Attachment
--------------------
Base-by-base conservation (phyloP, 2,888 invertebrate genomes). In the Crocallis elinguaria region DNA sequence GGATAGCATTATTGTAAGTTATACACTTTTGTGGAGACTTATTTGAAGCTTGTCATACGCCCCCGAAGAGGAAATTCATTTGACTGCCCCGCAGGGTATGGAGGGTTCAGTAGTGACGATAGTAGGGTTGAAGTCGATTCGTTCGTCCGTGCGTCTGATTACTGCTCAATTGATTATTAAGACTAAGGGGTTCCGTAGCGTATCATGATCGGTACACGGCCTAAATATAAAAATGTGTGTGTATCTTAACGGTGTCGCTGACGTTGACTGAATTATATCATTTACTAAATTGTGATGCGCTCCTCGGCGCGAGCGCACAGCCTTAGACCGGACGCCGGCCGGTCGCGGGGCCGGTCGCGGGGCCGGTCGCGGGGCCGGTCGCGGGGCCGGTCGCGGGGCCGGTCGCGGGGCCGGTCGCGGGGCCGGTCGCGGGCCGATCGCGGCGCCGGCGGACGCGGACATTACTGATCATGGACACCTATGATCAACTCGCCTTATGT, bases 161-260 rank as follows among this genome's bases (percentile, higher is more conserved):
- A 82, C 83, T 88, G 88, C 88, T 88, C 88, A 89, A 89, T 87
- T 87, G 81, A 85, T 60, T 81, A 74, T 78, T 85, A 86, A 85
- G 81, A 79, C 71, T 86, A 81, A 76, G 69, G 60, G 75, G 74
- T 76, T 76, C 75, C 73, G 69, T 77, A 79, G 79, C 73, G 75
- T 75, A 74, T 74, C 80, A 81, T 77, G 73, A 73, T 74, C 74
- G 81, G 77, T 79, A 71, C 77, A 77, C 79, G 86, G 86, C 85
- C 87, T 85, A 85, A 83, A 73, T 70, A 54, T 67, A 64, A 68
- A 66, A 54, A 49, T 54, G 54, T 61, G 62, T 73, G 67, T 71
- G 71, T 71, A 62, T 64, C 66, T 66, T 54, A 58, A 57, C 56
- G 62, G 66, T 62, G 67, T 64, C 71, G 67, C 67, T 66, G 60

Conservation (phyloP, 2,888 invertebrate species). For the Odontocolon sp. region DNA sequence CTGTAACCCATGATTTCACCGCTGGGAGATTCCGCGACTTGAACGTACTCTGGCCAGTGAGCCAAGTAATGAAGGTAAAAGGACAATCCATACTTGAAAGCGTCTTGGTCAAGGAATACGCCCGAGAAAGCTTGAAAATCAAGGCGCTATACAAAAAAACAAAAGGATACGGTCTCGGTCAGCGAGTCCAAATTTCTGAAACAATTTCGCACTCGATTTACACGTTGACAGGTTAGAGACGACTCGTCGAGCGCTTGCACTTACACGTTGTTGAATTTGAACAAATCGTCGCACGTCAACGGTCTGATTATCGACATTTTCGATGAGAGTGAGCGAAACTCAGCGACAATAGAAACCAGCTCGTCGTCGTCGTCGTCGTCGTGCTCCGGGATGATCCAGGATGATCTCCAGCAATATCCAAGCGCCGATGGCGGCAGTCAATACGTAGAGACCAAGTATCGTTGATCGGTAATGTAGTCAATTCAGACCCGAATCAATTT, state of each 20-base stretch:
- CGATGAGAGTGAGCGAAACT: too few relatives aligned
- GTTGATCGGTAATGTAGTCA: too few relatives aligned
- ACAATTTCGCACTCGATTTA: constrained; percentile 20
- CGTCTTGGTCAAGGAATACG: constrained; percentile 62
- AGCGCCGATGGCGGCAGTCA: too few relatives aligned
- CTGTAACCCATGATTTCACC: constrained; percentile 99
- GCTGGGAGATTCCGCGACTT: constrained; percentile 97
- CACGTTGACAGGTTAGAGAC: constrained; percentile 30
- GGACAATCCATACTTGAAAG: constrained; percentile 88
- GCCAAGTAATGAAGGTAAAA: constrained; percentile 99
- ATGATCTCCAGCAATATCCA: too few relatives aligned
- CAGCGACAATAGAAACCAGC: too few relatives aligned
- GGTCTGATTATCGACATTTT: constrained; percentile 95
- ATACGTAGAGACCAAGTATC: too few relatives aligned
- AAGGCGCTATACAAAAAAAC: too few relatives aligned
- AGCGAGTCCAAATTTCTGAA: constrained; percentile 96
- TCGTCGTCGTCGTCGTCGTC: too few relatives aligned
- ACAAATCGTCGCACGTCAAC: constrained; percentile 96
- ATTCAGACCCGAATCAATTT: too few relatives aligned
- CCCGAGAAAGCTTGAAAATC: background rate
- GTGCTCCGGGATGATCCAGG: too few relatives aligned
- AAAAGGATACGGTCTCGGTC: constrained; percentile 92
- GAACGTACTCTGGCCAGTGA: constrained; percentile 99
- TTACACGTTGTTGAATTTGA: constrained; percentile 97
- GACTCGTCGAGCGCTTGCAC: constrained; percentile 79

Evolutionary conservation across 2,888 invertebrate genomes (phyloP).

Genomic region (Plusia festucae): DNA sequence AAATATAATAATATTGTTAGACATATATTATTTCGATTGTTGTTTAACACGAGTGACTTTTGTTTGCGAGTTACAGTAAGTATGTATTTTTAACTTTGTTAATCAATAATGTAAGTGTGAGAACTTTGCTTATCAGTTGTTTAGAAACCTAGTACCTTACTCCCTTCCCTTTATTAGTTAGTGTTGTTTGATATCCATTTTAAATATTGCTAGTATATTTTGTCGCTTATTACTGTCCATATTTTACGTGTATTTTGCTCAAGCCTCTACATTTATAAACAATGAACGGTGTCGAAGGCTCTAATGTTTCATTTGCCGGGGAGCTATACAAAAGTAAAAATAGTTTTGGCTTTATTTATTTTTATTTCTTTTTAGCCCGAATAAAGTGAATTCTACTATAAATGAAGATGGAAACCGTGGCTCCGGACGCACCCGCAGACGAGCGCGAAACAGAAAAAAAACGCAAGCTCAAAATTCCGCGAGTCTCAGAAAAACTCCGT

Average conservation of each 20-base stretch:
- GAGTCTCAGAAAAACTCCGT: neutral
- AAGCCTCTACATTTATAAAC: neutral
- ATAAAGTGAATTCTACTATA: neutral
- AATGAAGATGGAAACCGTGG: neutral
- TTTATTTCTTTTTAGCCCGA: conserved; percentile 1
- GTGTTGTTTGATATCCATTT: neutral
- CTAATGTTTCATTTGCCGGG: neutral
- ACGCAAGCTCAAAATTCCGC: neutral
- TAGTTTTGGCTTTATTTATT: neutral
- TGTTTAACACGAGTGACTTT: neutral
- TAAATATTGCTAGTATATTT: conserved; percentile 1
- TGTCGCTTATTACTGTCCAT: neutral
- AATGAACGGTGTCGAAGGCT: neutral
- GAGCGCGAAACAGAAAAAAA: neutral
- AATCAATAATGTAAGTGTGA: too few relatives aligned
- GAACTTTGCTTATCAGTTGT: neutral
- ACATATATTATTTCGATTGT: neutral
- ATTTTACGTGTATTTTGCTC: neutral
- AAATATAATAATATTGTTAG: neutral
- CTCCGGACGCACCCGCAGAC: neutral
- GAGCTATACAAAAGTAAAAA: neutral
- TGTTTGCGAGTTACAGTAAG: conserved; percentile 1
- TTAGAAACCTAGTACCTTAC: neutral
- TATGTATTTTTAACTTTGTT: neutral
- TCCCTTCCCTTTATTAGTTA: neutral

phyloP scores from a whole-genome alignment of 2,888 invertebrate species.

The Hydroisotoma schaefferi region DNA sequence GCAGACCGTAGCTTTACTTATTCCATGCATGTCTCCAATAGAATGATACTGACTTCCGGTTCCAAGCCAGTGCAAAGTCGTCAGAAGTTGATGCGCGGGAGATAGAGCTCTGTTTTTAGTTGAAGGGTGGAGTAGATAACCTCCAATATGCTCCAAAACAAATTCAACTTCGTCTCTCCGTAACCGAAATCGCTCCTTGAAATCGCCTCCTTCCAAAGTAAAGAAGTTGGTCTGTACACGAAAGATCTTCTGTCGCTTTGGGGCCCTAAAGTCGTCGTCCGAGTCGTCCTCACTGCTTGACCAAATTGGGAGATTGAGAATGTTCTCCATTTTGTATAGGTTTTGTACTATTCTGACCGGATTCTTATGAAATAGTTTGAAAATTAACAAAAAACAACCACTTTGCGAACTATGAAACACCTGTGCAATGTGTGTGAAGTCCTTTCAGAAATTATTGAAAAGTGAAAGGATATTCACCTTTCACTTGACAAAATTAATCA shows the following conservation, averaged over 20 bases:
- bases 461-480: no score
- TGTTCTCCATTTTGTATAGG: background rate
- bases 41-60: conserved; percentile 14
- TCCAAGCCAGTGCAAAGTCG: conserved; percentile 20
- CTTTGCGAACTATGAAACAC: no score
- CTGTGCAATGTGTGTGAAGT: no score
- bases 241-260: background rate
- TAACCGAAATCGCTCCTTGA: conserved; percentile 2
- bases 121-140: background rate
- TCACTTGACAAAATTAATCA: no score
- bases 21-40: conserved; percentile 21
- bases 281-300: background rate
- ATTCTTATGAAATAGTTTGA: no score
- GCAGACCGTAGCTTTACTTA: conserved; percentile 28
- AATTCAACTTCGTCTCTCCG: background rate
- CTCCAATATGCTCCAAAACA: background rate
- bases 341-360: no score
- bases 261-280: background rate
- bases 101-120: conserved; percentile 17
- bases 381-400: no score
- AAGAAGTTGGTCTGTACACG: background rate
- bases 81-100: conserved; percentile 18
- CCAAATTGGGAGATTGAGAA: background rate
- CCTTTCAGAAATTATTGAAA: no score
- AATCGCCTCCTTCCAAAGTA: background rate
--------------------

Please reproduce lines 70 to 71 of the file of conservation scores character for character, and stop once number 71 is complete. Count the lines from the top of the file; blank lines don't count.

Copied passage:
- bases 41-60: conserved; percentile 14
- TCCAAGCCAGTGCAAAGTCG: conserved; percentile 20